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MAX EASTMAN - AUTOGRAPH 11/03/1936 CO-SIGNED BY: JAMES STEPHENS - HFSID 88057

MAX EASTMAN, CO-SIGNED BY: JAMES STEPHENS, CYNTHIA STEPHENS Autograph album page signed and dated by American writer and activist Max Stephens and by Irish poet and novelist James Stephens and his wife "Cynthia". Signature: "James Stephens", "Cynthia Stephens/Albuquerque Nov.

Sale Price $144.00

Reg. $160.00

Condition: fine condition
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MAX EASTMAN, CO-SIGNED BY: JAMES STEPHENS, CYNTHIA STEPHENS
Autograph album page signed and dated by American writer and activist Max Stephens and by Irish poet and novelist James Stephens and his wife "Cynthia".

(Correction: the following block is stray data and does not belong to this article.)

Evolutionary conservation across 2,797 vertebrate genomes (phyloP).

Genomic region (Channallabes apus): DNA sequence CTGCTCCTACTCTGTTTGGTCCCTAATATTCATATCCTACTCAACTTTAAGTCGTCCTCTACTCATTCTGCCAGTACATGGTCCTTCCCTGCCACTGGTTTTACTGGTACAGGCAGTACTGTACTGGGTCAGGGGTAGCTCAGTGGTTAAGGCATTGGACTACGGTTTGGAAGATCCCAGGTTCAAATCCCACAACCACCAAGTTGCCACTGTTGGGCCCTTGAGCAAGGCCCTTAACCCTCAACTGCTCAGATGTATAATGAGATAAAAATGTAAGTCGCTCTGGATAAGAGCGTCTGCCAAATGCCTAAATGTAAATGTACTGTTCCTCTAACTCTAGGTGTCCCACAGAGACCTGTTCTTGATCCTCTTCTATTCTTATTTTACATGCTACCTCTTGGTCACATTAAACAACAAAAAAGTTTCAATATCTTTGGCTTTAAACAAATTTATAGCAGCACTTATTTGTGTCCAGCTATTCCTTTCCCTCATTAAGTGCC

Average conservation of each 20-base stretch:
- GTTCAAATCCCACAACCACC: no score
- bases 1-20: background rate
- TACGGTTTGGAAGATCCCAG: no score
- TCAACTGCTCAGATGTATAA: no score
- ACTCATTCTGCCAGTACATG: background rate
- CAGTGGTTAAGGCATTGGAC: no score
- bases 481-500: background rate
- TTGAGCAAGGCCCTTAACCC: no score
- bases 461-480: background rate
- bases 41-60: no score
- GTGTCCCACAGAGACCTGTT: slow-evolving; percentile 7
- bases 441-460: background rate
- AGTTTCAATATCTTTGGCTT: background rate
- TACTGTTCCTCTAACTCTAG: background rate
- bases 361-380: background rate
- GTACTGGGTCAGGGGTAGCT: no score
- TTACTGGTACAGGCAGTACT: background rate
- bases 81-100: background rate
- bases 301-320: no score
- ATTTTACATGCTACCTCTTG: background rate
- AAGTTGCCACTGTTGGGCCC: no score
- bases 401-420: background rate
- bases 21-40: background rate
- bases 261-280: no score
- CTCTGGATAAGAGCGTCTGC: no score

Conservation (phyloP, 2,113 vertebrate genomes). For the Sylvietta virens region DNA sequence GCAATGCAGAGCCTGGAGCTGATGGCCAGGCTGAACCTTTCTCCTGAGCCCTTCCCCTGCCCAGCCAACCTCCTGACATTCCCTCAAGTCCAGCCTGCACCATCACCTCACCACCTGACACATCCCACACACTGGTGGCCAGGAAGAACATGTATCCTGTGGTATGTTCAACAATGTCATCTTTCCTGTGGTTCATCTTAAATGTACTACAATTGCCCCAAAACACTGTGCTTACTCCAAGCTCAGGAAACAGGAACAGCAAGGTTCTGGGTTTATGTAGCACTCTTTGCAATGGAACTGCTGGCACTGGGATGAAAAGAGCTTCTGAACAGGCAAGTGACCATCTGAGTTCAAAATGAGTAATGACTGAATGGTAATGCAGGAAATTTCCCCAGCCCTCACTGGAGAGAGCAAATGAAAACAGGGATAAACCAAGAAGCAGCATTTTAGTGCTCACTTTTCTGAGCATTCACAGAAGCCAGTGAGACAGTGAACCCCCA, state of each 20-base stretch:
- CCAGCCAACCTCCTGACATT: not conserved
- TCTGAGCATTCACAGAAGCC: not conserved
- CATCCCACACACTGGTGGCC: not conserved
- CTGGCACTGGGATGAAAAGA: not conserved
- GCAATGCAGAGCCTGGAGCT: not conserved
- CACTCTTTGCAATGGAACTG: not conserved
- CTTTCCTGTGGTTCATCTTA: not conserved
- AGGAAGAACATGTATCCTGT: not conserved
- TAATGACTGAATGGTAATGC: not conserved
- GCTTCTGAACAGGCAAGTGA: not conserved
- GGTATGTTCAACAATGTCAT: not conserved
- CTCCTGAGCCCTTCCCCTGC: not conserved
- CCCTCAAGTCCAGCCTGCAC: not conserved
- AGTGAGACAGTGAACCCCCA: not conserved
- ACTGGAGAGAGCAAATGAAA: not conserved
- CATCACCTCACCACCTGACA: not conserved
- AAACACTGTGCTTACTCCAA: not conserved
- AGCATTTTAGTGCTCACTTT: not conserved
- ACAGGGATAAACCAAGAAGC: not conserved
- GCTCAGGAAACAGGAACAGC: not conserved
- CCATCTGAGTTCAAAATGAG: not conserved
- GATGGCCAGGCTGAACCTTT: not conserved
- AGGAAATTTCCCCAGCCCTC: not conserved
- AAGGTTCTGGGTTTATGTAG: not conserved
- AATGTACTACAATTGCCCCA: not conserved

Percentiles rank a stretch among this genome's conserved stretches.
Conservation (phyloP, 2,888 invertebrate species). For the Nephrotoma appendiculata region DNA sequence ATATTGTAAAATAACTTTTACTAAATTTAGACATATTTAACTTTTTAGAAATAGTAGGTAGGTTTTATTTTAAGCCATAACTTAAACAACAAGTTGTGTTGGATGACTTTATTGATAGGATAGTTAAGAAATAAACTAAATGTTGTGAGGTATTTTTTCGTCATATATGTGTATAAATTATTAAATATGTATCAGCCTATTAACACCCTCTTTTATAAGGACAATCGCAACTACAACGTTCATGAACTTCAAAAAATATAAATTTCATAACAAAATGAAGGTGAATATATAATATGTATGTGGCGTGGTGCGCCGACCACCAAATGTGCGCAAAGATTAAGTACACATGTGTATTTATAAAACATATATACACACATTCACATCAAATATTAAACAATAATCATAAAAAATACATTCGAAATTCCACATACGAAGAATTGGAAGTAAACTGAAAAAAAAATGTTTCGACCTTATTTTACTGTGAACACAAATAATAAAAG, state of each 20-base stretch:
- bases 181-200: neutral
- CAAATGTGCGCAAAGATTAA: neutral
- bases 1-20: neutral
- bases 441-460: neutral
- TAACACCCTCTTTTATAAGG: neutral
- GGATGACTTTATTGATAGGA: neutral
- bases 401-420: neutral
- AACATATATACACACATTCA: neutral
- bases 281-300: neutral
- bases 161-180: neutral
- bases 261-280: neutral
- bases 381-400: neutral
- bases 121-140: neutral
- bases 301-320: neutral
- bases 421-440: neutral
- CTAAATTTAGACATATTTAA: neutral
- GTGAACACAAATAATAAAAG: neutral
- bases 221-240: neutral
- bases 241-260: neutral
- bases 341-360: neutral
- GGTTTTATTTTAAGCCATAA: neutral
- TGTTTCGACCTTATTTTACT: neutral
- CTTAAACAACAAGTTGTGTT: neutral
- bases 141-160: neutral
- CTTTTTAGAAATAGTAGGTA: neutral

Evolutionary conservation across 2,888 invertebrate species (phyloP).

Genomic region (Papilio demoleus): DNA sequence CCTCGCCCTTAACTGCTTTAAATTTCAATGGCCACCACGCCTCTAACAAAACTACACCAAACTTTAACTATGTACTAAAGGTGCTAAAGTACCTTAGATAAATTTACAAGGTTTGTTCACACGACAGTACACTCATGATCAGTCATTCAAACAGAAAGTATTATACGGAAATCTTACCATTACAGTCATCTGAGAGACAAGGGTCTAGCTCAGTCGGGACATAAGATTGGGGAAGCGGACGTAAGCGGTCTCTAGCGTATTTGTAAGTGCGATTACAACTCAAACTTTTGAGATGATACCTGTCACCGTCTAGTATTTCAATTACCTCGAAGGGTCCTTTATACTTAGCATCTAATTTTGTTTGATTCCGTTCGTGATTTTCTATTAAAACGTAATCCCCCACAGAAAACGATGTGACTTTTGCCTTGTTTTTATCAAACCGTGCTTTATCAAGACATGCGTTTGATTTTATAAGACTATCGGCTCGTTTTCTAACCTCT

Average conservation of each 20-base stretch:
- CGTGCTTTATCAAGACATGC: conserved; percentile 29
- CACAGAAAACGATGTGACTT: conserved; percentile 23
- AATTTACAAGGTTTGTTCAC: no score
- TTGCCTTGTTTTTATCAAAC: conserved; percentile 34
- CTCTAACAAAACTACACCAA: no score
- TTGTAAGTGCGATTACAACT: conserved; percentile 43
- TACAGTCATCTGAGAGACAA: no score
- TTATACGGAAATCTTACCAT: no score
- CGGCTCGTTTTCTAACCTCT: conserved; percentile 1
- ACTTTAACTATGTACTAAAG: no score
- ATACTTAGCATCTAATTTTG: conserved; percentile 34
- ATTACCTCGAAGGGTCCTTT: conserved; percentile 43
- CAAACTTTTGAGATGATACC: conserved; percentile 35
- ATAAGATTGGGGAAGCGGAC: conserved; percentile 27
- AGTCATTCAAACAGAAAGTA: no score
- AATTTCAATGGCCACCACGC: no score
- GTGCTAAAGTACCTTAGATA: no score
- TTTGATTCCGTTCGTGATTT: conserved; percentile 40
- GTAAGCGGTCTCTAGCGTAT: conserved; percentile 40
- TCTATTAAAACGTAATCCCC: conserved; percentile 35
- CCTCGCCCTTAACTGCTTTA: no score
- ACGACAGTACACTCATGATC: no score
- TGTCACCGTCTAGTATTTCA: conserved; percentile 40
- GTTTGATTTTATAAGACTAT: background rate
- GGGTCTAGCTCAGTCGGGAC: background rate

Signature: "James Stephens", "Cynthia Stephens/Albuquerque Nov. 23rd 1935" and "Max Eastman/Scranton Nov 3. 1936" , 5½x8½ album leaf. MAX EASTMAN (1883-1969, born in Canandaigua, New York) was an American writer. He settled in Manhattan's Greenwich Village and founded the Men's League for Women's Suffrage in 1910. He became an important figure in Greenwich Village and became editor of the socialist magazine The Masses in 1913. The magazine was forced to close in 1918 under the Espionage Act because it denounced United States participation in World War I, and Eastman stood trial, and was acquitted, twice under the Sedition Act of 1918. He traveled to the Soviet Union in 1923 to see how Marxism worked in practice. The trip drastically changed his views of the Soviet Union and, upon returning to the United States, wrote several essays that were critical of Stalinism. He retained his leftist ideas after returning to America, but had largely abandoned them by the 1940s. He became a roving editor for Reader's Digest in 1941 and wrote articles criticizing socialism and communism and supporting McCarthy's anti-communist crusade, culminating in Reflections on the Failure of Socialism in 1955. JAMES STEPHENS (1882-1969, born in Dublin, Ireland) was an Irish poet and novelist who is best remembered for his retellings of Irish fairy tales in Dublin's slums. He began writing seriously while working as a solicitor's clerk, when he met the Irish poet George William Russell. Russell encouraged him to publish his first book of poetry, Insurrections (1909). His first novel, The Charwoman's Daughter (1911), appeared in a magazine that he helped to found, The Irish Review, and his next book, The Crock of Gold (912) made him famous. His other works include Irish Fairy Tales (1920), Deirdre (1923) and a classic account of the 1916 Easter Rising in Dublin called The Insurrection in Ireland (1916). CYNTHIA STEPHENS (1882-1960, born Millicent Josephine Gardiner Kavanagh) was his wife. Lightly toned. Random ink stains. Six binder holes on left. Otherwise, fine condition.

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